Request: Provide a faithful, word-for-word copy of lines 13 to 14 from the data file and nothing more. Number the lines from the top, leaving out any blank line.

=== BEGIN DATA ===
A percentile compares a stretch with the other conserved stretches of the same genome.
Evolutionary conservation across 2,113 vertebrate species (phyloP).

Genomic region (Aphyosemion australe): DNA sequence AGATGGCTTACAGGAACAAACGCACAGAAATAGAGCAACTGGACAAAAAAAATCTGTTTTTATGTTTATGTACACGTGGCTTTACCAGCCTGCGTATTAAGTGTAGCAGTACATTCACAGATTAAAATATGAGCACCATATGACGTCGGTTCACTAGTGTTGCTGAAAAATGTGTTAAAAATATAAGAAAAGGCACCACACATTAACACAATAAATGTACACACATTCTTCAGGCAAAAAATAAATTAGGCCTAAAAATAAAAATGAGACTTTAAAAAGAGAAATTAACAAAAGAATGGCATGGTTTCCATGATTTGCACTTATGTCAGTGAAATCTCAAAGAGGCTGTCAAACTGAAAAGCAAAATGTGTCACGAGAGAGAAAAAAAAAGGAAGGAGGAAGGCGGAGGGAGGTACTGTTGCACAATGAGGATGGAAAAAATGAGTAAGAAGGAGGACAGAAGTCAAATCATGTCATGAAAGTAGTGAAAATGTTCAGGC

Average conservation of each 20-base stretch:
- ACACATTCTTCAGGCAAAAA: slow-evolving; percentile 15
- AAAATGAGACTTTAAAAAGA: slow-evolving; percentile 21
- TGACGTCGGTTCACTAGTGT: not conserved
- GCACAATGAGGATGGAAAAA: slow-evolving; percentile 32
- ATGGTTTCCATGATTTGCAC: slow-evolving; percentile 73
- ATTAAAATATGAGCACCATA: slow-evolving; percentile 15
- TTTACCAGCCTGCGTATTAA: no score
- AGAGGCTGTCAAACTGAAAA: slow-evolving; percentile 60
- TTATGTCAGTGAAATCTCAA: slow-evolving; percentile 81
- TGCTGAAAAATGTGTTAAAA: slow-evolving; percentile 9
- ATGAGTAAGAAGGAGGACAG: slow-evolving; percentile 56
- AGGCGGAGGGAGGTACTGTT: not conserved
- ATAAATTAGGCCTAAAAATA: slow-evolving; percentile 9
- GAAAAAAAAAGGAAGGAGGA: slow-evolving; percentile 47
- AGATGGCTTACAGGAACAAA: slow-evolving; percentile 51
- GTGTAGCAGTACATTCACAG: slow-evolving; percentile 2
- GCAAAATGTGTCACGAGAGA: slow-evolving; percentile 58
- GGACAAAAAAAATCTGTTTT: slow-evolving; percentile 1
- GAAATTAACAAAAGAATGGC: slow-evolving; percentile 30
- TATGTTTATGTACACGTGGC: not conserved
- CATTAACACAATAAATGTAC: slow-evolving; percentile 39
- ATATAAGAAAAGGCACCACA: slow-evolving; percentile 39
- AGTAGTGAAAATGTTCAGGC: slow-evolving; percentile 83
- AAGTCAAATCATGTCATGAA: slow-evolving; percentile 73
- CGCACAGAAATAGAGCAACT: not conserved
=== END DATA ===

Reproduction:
- TTATGTCAGTGAAATCTCAA: slow-evolving; percentile 81
- TGCTGAAAAATGTGTTAAAA: slow-evolving; percentile 9